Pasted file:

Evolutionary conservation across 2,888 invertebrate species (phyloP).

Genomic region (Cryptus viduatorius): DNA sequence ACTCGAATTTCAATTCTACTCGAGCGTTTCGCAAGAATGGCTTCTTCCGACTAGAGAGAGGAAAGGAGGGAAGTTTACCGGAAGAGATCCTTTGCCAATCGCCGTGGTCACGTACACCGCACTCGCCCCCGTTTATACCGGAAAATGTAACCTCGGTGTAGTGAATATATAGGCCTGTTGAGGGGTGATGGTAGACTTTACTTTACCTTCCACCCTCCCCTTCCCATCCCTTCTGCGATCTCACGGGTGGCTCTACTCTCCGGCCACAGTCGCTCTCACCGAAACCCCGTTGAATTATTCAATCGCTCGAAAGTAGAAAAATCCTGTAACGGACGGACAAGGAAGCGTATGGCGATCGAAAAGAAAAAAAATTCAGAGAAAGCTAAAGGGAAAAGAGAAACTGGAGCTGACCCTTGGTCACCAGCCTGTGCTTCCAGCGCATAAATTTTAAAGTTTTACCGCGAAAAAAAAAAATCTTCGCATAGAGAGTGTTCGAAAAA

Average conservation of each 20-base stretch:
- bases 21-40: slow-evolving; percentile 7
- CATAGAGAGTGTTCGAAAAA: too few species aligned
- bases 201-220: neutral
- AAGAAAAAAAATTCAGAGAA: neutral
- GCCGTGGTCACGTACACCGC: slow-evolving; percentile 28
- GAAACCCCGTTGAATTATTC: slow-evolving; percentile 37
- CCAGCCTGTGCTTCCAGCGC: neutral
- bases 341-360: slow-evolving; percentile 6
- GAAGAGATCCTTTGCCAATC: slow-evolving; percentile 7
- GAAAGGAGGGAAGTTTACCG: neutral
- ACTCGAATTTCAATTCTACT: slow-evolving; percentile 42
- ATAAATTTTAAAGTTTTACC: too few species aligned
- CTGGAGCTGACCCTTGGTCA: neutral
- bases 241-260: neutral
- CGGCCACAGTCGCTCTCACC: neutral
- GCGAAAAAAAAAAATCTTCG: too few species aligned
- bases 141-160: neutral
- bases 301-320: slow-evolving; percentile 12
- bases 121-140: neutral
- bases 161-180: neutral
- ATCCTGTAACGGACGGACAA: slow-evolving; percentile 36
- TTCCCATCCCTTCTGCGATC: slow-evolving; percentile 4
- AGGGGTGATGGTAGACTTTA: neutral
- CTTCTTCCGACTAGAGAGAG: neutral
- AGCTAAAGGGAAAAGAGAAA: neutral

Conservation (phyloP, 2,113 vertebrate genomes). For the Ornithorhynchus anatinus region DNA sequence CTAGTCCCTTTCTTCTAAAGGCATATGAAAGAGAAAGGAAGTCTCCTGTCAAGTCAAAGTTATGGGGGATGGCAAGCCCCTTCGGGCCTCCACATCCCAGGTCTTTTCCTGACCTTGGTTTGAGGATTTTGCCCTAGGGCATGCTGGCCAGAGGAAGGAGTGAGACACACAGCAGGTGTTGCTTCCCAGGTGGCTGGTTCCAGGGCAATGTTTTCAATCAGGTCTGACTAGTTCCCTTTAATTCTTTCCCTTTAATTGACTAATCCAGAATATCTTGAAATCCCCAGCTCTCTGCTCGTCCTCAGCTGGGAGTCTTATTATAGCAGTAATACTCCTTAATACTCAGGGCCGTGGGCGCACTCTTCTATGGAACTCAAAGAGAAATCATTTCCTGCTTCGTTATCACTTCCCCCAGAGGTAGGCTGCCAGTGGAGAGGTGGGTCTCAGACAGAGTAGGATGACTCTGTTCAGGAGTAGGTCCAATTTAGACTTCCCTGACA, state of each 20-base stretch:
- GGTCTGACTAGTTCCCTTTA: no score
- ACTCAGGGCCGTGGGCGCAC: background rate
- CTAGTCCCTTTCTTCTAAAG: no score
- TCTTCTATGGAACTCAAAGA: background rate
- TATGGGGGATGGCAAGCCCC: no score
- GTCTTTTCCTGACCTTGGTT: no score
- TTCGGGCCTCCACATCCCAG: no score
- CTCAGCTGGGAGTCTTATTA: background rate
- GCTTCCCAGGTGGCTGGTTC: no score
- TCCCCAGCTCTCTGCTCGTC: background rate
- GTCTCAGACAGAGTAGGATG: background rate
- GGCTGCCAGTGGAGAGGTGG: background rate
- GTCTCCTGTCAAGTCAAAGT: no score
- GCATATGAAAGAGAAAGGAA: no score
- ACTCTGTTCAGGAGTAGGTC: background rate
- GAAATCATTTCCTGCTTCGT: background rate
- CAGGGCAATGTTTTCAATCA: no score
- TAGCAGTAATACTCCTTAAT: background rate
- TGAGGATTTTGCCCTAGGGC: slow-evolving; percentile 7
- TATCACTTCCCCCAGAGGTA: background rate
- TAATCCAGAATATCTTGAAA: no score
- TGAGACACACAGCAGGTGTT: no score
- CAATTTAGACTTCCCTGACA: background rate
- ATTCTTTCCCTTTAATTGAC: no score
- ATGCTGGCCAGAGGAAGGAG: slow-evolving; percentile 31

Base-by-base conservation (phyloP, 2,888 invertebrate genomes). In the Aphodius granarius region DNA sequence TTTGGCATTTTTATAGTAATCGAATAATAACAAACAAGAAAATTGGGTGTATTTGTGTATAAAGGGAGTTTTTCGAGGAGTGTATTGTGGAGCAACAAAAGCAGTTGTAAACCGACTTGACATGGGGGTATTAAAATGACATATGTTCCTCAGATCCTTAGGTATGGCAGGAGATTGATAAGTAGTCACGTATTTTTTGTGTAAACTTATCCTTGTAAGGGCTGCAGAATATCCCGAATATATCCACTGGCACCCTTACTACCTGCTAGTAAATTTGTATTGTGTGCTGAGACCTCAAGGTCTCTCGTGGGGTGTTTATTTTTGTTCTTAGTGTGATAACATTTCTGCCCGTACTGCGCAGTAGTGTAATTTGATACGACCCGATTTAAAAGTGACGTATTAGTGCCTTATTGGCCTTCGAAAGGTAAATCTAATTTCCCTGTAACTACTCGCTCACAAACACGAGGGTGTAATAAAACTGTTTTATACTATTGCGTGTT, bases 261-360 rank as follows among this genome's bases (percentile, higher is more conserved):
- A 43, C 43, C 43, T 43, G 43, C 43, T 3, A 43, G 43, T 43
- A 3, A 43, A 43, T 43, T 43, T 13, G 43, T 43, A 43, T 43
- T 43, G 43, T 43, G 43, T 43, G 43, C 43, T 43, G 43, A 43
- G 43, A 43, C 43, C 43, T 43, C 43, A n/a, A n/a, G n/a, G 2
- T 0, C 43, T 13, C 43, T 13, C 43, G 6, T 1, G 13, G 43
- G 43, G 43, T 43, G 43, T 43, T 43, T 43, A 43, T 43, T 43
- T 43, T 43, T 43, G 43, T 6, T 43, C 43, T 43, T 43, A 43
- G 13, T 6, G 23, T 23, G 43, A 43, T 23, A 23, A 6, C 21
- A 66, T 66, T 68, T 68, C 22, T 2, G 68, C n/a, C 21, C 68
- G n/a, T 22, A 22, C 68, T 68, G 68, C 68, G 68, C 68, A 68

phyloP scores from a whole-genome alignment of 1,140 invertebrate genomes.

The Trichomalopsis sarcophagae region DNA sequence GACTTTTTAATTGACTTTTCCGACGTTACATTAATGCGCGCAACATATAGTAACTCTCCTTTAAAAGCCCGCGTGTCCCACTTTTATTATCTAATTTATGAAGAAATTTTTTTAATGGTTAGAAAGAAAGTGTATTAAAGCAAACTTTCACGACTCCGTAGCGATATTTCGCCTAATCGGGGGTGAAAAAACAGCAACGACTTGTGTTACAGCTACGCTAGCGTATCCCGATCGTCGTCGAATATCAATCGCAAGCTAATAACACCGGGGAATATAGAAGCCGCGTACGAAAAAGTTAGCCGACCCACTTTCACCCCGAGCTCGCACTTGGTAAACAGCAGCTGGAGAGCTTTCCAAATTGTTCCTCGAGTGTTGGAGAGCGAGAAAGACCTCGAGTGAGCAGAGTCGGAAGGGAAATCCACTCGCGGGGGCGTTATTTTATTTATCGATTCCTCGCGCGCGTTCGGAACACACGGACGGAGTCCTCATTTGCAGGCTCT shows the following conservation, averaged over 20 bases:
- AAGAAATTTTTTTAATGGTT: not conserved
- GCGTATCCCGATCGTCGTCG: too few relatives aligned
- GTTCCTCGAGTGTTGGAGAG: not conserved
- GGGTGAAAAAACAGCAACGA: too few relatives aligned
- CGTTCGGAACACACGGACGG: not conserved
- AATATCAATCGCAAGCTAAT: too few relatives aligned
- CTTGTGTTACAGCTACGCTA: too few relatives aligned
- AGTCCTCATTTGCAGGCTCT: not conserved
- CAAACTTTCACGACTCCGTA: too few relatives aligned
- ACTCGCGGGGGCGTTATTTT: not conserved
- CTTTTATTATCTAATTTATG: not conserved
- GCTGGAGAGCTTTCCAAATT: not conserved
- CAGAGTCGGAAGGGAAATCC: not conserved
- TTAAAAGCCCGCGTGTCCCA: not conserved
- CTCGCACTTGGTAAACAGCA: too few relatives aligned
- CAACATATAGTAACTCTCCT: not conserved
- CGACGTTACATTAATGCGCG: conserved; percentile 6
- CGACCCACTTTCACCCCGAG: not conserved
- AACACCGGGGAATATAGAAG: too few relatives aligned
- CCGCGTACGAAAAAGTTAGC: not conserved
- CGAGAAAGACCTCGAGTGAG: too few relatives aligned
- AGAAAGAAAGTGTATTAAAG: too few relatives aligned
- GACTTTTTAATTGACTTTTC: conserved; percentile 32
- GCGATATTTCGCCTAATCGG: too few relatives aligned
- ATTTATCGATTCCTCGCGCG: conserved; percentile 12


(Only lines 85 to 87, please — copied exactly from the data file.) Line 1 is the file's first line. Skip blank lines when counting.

- CGACCCACTTTCACCCCGAG: not conserved
- AACACCGGGGAATATAGAAG: too few relatives aligned
- CCGCGTACGAAAAAGTTAGC: not conserved